Return on Assets (ROA)

Return on assets (ROA) is a profitability ratio that helps determine how efficiently a company uses its assets. It is the ratio of net income after tax to total assets. In other words, ROA is an efficiency metric explaining how efficiently and effectively a company is using its assets to generate profits.


The formula for ROA is very simple which is expressed below:

Return on Assets = Profit after Taxes / Total Assets

The numerator is the profit considered after deducting the costs, depreciation and tax etc. One important thing to keep in mind while arriving at this figure is to consider the profits which are generated using such assets. Incomes generated from activities in which there is no contribution of these fixed assets should be excluded for this purpose. The denominator comprises of fixed as well as current assets. A more accurate version of ROA is when average total assets are considered i.e., the average of the opening assets at the start of the accounting period and closing assets at the end of the accounting period.

A different expression of ROA formula can be as follows and that gives better and deeper insight of this ratio.



Profit after Taxes


Total Revenue


Profit Margin * Asset Turnover

Total Revenue

Total Assets

From this expression, a company can make out what is driving its ROA. Is it because of higher profit margins or due to higher asset turnover? Say, a 20% ROA can be a result of 10% margin * 2 times asset turnover or 5% margin * 4 times asset turnover.


Below is a sample of financial figures for ABC Co.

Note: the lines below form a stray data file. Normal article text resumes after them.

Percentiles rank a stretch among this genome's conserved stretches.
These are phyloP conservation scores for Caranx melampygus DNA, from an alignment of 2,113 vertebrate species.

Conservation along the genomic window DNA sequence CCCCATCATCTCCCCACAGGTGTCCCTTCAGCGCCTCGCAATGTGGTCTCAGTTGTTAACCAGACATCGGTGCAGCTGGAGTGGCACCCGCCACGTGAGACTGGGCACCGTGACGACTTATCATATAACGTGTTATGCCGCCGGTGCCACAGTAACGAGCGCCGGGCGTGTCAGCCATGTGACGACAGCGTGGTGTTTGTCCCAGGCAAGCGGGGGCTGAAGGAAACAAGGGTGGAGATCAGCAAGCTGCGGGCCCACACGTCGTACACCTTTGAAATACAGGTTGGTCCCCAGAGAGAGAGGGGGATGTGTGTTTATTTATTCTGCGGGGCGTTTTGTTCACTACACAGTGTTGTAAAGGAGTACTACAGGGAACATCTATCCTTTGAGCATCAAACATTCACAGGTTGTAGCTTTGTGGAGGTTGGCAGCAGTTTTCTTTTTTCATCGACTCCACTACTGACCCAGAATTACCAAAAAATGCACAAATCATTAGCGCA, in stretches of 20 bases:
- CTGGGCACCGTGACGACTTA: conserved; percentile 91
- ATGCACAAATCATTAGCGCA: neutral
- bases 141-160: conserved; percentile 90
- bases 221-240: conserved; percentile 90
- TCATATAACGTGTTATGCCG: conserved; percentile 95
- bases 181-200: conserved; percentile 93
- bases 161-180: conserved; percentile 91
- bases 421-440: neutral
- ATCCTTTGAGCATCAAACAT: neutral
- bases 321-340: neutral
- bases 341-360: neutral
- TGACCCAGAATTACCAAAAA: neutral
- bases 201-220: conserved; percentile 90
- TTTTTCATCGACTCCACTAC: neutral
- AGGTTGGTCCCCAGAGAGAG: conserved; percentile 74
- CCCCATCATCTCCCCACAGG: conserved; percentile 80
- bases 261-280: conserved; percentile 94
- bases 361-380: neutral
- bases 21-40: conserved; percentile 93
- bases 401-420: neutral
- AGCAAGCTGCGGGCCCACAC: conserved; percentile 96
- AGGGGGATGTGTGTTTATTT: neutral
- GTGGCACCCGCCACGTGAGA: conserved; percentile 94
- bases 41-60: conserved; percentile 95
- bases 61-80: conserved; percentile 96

All figures in USD. The accounting period under consideration is Financial Year 2011-12.

Net Profit after tax






Non-current Assets



Tangible Assets



Intangible Assets



Current Assets









Accounts Receivables



Total Assets



Return on Assets


Profit after Tax / Total Assets







From the above illustration, ROA is 0.2 or 20%. From this, one can conclude that for every dollar invested in the assets of ABC Co, it results in a profit worth 20 cents. In other words, to create 1 unit of profit, 5 units need to be invested in the assets of the company.


Return on assets is a measure of how effectively a company uses its assets. Higher is this figure, better is the utilization of the company’s assets. For e.g., a company may earn profits worth 1 million with an investment of 10 million giving ROA of 10%. On the other hand, another company can give same profit with an investment of just 5 million, giving a ROA of 20%. The second company certainly is utilizing its resources better because although both are generating same profits, the second company is doing it with half the investment. It’s easier to generate profits if you pump in the huge amount of money. But one needs to consider the cost of capital and the opportunity cost as well with every investment being made.
Thus, investors can use ROA figure to analyze which company has efficient utilization and thus make an informed choice before investing in a company. One can even compare ROA for a company over a period of 5-10 years. An increasing ROA suggests profitability of the company is increasing. On the other hand, a decreasing ROA can be an indication that company’s performance is deteriorating.


Lower Asset Productivity

Lower productivity of the assets is the key reason for lower ROAs. This can be cured by proper repair and maintenance or replacement of old assets. The techniques of capital budgeting may help solve such dilemmas.